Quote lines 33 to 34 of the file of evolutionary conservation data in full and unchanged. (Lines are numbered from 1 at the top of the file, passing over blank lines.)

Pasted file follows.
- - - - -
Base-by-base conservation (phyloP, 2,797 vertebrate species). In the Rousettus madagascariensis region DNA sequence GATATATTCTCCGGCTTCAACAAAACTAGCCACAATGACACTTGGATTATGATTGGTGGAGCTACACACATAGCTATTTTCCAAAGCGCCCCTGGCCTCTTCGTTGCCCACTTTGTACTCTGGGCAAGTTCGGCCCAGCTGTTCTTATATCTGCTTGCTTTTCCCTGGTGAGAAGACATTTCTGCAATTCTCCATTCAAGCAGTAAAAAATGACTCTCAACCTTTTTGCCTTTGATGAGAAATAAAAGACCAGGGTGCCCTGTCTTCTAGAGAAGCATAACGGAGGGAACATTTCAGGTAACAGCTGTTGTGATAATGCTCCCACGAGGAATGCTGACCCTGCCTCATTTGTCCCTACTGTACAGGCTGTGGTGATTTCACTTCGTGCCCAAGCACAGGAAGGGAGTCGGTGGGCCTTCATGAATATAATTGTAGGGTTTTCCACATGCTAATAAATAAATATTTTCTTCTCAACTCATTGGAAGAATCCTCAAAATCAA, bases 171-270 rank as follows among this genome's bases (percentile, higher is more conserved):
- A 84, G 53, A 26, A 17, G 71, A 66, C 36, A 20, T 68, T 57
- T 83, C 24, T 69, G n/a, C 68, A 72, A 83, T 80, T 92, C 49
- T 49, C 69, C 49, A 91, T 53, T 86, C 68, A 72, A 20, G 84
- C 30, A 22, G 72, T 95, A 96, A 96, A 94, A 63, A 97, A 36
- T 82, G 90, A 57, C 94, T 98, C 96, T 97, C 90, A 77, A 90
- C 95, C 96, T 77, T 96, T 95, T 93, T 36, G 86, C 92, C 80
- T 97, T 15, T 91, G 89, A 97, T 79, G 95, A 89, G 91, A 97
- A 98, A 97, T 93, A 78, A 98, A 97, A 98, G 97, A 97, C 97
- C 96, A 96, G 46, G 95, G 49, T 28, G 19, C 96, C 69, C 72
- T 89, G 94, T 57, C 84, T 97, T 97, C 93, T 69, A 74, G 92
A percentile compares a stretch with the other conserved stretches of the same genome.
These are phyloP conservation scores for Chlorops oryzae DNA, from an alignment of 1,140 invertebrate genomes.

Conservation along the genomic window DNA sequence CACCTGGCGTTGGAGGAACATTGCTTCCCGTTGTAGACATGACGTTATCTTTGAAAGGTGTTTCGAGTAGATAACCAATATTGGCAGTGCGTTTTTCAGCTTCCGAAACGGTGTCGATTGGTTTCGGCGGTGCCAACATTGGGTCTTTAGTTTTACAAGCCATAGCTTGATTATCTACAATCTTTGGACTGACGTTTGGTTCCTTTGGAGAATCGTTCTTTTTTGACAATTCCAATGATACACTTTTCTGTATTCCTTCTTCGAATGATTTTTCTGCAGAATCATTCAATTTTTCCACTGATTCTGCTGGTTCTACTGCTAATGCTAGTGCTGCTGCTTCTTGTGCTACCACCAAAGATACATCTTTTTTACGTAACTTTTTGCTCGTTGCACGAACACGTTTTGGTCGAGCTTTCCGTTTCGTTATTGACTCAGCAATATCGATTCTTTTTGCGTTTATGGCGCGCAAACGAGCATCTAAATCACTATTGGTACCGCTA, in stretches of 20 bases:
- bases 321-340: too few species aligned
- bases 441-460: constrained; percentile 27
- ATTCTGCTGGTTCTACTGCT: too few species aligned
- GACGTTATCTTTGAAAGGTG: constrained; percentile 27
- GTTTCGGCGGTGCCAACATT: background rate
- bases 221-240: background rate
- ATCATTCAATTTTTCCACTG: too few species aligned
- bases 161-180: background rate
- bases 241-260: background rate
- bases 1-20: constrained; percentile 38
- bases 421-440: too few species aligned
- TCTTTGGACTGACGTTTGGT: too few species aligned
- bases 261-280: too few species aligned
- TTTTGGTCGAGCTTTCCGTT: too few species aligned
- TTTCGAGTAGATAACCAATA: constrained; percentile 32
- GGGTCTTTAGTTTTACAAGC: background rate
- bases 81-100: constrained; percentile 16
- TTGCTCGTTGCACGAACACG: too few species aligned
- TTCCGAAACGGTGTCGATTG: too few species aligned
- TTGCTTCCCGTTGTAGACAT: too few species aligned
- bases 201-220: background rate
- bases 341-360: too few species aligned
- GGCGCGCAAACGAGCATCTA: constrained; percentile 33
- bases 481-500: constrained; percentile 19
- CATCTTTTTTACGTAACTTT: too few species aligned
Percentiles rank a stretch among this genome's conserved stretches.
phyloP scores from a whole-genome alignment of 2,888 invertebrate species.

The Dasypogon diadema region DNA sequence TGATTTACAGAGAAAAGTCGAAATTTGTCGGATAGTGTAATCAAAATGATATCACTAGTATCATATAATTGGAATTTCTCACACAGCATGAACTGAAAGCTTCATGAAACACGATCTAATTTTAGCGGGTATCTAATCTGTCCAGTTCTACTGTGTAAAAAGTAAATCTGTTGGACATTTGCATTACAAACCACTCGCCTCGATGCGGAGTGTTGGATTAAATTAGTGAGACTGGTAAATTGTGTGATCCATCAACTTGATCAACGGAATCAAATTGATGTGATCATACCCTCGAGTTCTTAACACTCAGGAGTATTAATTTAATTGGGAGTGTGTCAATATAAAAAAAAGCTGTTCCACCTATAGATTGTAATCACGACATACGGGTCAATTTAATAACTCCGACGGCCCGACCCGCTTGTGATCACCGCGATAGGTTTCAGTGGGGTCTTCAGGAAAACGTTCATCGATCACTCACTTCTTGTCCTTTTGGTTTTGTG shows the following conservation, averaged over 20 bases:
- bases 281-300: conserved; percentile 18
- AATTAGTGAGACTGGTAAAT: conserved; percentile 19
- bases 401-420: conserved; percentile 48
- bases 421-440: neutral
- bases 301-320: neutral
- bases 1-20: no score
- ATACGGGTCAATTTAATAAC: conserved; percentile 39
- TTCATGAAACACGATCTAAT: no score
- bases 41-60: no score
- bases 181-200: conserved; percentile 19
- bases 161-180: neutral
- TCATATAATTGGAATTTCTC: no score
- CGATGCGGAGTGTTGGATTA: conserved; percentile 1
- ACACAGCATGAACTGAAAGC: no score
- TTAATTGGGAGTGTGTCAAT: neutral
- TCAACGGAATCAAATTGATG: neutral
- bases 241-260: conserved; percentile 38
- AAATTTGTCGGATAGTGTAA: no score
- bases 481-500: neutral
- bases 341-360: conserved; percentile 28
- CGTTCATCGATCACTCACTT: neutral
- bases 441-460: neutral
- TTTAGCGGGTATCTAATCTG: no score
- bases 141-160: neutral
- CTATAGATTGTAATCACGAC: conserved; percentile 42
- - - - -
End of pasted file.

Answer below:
- TTCCGAAACGGTGTCGATTG: too few species aligned
- TTGCTTCCCGTTGTAGACAT: too few species aligned